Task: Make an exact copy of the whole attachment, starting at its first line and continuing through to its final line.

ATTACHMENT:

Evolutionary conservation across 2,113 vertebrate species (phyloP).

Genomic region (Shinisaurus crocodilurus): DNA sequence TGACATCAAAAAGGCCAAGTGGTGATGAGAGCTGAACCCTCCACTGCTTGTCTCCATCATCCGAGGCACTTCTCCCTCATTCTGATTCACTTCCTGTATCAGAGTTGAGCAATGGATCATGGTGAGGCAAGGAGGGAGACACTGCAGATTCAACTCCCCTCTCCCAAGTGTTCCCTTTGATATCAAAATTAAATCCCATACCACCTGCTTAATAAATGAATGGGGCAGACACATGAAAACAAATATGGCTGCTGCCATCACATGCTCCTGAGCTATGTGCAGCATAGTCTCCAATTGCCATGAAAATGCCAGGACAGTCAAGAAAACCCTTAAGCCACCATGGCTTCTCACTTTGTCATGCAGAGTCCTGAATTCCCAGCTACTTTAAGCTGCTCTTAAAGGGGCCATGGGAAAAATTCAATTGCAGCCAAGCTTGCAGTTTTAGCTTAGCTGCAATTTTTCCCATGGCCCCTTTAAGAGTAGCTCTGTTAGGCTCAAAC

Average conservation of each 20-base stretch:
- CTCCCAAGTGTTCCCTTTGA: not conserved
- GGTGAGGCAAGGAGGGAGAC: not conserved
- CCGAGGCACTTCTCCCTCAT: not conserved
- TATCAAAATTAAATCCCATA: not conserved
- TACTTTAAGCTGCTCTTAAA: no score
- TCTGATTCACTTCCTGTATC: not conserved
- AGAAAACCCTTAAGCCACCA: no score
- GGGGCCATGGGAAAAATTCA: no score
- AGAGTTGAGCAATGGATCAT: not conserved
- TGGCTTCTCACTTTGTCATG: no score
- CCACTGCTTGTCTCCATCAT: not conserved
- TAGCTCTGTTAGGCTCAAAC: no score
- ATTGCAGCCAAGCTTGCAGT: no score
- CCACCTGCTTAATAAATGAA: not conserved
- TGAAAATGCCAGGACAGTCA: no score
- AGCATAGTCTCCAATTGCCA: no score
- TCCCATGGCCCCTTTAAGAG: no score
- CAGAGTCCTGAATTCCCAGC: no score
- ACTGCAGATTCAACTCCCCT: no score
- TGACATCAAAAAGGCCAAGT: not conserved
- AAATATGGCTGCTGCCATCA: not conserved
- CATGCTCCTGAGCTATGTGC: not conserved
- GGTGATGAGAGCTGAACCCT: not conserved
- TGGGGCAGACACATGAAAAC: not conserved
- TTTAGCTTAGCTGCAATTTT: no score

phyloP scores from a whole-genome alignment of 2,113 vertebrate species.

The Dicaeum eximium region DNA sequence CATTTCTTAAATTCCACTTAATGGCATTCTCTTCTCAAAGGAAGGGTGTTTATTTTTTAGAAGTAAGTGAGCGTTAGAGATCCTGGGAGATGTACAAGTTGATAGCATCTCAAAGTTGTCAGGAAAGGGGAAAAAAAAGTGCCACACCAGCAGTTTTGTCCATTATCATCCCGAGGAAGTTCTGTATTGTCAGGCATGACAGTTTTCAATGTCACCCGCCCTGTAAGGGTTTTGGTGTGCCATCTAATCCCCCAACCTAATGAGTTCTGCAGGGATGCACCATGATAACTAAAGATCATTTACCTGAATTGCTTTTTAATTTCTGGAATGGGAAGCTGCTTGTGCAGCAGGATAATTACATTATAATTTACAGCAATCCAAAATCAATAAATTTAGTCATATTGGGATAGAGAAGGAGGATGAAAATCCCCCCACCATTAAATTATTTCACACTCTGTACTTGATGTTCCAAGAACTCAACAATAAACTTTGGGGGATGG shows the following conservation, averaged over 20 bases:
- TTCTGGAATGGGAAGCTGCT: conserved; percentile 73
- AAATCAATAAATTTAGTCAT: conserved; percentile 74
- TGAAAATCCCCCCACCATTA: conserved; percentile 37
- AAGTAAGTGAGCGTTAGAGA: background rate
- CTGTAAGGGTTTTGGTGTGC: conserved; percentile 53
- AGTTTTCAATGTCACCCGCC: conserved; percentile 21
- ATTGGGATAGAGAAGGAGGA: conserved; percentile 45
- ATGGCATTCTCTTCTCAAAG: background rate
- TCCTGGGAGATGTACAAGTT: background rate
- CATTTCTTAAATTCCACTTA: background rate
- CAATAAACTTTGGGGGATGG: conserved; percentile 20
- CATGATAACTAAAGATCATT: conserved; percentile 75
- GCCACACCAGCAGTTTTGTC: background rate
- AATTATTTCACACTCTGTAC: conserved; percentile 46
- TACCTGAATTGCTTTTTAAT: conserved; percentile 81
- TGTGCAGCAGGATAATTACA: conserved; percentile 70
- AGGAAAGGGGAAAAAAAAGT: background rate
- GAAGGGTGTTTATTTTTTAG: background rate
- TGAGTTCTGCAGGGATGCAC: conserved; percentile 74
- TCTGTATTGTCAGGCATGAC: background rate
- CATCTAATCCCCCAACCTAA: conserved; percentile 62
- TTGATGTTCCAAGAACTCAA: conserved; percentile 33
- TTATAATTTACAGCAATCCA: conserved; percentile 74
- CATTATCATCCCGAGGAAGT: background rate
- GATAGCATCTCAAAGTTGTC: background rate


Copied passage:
Evolutionary conservation across 2,113 vertebrate species (phyloP).

Genomic region (Shinisaurus crocodilurus): DNA sequence TGACATCAAAAAGGCCAAGTGGTGATGAGAGCTGAACCCTCCACTGCTTGTCTCCATCATCCGAGGCACTTCTCCCTCATTCTGATTCACTTCCTGTATCAGAGTTGAGCAATGGATCATGGTGAGGCAAGGAGGGAGACACTGCAGATTCAACTCCCCTCTCCCAAGTGTTCCCTTTGATATCAAAATTAAATCCCATACCACCTGCTTAATAAATGAATGGGGCAGACACATGAAAACAAATATGGCTGCTGCCATCACATGCTCCTGAGCTATGTGCAGCATAGTCTCCAATTGCCATGAAAATGCCAGGACAGTCAAGAAAACCCTTAAGCCACCATGGCTTCTCACTTTGTCATGCAGAGTCCTGAATTCCCAGCTACTTTAAGCTGCTCTTAAAGGGGCCATGGGAAAAATTCAATTGCAGCCAAGCTTGCAGTTTTAGCTTAGCTGCAATTTTTCCCATGGCCCCTTTAAGAGTAGCTCTGTTAGGCTCAAAC

Average conservation of each 20-base stretch:
- CTCCCAAGTGTTCCCTTTGA: not conserved
- GGTGAGGCAAGGAGGGAGAC: not conserved
- CCGAGGCACTTCTCCCTCAT: not conserved
- TATCAAAATTAAATCCCATA: not conserved
- TACTTTAAGCTGCTCTTAAA: no score
- TCTGATTCACTTCCTGTATC: not conserved
- AGAAAACCCTTAAGCCACCA: no score
- GGGGCCATGGGAAAAATTCA: no score
- AGAGTTGAGCAATGGATCAT: not conserved
- TGGCTTCTCACTTTGTCATG: no score
- CCACTGCTTGTCTCCATCAT: not conserved
- TAGCTCTGTTAGGCTCAAAC: no score
- ATTGCAGCCAAGCTTGCAGT: no score
- CCACCTGCTTAATAAATGAA: not conserved
- TGAAAATGCCAGGACAGTCA: no score
- AGCATAGTCTCCAATTGCCA: no score
- TCCCATGGCCCCTTTAAGAG: no score
- CAGAGTCCTGAATTCCCAGC: no score
- ACTGCAGATTCAACTCCCCT: no score
- TGACATCAAAAAGGCCAAGT: not conserved
- AAATATGGCTGCTGCCATCA: not conserved
- CATGCTCCTGAGCTATGTGC: not conserved
- GGTGATGAGAGCTGAACCCT: not conserved
- TGGGGCAGACACATGAAAAC: not conserved
- TTTAGCTTAGCTGCAATTTT: no score

phyloP scores from a whole-genome alignment of 2,113 vertebrate species.

The Dicaeum eximium region DNA sequence CATTTCTTAAATTCCACTTAATGGCATTCTCTTCTCAAAGGAAGGGTGTTTATTTTTTAGAAGTAAGTGAGCGTTAGAGATCCTGGGAGATGTACAAGTTGATAGCATCTCAAAGTTGTCAGGAAAGGGGAAAAAAAAGTGCCACACCAGCAGTTTTGTCCATTATCATCCCGAGGAAGTTCTGTATTGTCAGGCATGACAGTTTTCAATGTCACCCGCCCTGTAAGGGTTTTGGTGTGCCATCTAATCCCCCAACCTAATGAGTTCTGCAGGGATGCACCATGATAACTAAAGATCATTTACCTGAATTGCTTTTTAATTTCTGGAATGGGAAGCTGCTTGTGCAGCAGGATAATTACATTATAATTTACAGCAATCCAAAATCAATAAATTTAGTCATATTGGGATAGAGAAGGAGGATGAAAATCCCCCCACCATTAAATTATTTCACACTCTGTACTTGATGTTCCAAGAACTCAACAATAAACTTTGGGGGATGG shows the following conservation, averaged over 20 bases:
- TTCTGGAATGGGAAGCTGCT: conserved; percentile 73
- AAATCAATAAATTTAGTCAT: conserved; percentile 74
- TGAAAATCCCCCCACCATTA: conserved; percentile 37
- AAGTAAGTGAGCGTTAGAGA: background rate
- CTGTAAGGGTTTTGGTGTGC: conserved; percentile 53
- AGTTTTCAATGTCACCCGCC: conserved; percentile 21
- ATTGGGATAGAGAAGGAGGA: conserved; percentile 45
- ATGGCATTCTCTTCTCAAAG: background rate
- TCCTGGGAGATGTACAAGTT: background rate
- CATTTCTTAAATTCCACTTA: background rate
- CAATAAACTTTGGGGGATGG: conserved; percentile 20
- CATGATAACTAAAGATCATT: conserved; percentile 75
- GCCACACCAGCAGTTTTGTC: background rate
- AATTATTTCACACTCTGTAC: conserved; percentile 46
- TACCTGAATTGCTTTTTAAT: conserved; percentile 81
- TGTGCAGCAGGATAATTACA: conserved; percentile 70
- AGGAAAGGGGAAAAAAAAGT: background rate
- GAAGGGTGTTTATTTTTTAG: background rate
- TGAGTTCTGCAGGGATGCAC: conserved; percentile 74
- TCTGTATTGTCAGGCATGAC: background rate
- CATCTAATCCCCCAACCTAA: conserved; percentile 62
- TTGATGTTCCAAGAACTCAA: conserved; percentile 33
- TTATAATTTACAGCAATCCA: conserved; percentile 74
- CATTATCATCCCGAGGAAGT: background rate
- GATAGCATCTCAAAGTTGTC: background rate